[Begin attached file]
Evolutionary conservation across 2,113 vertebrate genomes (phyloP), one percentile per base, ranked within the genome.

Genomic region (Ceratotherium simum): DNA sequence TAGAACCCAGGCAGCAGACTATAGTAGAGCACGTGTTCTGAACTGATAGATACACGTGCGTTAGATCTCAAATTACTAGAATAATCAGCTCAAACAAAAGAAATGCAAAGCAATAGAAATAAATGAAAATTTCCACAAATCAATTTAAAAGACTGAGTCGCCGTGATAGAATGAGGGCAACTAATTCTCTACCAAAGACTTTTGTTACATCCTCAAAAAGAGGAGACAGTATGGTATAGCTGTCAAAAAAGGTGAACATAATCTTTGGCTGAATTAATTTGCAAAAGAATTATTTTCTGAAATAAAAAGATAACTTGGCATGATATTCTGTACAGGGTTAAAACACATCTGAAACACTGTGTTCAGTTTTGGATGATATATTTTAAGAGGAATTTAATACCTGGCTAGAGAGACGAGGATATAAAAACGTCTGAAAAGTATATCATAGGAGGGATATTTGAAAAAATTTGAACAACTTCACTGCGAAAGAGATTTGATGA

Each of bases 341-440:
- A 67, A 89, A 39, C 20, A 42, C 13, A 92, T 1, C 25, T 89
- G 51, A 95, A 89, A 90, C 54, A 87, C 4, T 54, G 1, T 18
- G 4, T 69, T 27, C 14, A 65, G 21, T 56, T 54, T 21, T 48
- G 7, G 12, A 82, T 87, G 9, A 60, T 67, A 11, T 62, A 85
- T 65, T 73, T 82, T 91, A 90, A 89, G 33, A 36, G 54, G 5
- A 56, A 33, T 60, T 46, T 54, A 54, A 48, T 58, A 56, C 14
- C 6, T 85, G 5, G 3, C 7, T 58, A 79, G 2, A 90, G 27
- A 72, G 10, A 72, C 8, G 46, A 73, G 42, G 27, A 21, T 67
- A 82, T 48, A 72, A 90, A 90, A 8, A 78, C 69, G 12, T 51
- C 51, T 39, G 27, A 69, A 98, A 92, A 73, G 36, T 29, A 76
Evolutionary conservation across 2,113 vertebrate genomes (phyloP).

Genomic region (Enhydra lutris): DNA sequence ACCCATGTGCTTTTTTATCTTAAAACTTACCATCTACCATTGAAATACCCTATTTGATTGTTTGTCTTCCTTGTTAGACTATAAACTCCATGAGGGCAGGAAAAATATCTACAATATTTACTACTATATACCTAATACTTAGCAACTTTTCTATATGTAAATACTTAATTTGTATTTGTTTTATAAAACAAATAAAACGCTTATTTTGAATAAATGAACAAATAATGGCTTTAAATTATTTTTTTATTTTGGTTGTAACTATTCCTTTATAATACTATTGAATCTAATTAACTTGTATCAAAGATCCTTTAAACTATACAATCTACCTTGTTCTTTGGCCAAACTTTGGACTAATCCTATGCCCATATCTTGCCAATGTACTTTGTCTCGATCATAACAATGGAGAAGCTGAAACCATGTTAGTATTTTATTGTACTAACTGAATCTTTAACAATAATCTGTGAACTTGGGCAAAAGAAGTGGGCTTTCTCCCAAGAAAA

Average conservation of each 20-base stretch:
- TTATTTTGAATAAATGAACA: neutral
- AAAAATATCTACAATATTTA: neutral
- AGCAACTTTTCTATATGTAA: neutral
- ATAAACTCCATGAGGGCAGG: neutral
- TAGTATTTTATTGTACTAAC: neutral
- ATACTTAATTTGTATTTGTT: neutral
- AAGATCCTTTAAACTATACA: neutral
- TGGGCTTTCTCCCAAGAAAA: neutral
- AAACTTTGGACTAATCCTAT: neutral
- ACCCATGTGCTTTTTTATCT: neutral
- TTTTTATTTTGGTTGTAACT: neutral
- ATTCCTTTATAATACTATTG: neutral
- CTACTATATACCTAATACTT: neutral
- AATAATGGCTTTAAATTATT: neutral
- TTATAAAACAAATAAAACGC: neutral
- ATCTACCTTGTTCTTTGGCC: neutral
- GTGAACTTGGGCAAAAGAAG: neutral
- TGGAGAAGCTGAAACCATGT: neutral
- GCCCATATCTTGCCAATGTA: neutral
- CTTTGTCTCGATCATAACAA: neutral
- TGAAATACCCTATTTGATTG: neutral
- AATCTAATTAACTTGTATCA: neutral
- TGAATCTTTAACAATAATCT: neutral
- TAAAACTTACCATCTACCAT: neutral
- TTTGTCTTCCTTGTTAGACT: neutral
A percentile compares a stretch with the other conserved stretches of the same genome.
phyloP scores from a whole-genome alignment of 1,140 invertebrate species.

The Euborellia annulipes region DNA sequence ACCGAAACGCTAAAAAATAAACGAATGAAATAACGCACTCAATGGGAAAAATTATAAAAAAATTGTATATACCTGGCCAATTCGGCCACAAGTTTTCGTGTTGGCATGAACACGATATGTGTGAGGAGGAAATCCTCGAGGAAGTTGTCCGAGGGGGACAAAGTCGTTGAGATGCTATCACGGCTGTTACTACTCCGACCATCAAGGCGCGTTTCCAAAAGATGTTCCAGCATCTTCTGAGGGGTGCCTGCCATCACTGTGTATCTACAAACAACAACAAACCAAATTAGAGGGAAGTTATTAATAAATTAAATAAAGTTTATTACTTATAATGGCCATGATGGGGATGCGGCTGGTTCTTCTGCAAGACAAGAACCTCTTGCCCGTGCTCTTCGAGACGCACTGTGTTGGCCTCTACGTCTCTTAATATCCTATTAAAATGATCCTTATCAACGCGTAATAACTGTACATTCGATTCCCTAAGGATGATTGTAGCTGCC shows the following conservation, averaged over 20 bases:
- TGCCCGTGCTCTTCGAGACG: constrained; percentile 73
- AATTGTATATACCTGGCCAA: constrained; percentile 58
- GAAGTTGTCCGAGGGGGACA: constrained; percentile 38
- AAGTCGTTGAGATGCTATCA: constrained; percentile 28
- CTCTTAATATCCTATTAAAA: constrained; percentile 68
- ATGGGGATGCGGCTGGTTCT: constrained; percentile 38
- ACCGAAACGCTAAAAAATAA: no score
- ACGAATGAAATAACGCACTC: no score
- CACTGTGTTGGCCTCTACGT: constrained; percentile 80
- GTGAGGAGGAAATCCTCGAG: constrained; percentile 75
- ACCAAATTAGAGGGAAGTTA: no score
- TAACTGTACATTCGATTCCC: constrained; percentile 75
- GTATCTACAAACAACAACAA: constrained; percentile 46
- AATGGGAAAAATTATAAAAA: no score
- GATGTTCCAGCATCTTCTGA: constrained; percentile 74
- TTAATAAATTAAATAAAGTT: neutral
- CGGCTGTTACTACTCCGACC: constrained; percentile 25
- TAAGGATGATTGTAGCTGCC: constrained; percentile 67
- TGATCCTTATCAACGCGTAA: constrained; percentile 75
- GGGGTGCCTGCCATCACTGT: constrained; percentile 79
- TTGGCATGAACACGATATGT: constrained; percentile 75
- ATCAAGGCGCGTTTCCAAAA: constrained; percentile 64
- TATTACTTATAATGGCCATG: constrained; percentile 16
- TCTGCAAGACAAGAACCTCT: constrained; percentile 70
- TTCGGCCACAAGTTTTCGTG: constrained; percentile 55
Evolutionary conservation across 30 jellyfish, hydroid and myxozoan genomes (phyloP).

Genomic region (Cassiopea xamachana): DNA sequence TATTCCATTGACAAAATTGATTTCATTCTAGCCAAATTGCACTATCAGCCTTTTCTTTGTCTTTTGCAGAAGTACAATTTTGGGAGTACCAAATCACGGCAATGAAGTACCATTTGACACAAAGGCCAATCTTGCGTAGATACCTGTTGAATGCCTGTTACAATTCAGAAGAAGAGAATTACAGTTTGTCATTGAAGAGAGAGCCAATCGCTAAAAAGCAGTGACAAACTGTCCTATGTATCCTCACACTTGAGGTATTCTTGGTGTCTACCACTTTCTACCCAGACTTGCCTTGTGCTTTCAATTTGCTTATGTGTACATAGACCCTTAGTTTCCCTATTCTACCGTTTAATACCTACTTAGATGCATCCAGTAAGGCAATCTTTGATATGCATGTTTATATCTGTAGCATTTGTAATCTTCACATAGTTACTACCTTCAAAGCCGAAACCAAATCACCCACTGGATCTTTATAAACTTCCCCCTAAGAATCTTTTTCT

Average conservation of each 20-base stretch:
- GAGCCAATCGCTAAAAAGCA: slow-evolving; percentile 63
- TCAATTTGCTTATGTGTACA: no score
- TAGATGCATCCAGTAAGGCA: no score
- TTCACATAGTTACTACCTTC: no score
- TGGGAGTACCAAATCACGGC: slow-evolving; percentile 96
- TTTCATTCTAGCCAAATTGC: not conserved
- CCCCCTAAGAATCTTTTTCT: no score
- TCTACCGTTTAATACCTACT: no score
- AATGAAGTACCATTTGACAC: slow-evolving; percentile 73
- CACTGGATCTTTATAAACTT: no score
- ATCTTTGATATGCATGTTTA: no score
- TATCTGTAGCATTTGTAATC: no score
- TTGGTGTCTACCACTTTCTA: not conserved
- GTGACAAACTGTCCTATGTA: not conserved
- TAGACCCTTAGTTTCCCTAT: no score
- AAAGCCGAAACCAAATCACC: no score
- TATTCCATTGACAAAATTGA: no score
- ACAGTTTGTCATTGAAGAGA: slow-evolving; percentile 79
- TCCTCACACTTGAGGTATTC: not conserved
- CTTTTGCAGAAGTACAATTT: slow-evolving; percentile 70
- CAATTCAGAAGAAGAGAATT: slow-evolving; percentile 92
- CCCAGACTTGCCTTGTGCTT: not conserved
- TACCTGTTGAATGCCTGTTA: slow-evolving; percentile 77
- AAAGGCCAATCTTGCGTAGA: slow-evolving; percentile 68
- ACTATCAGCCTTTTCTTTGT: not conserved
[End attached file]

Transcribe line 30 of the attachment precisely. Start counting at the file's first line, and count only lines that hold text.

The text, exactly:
- AATAATGGCTTTAAATTATT: neutral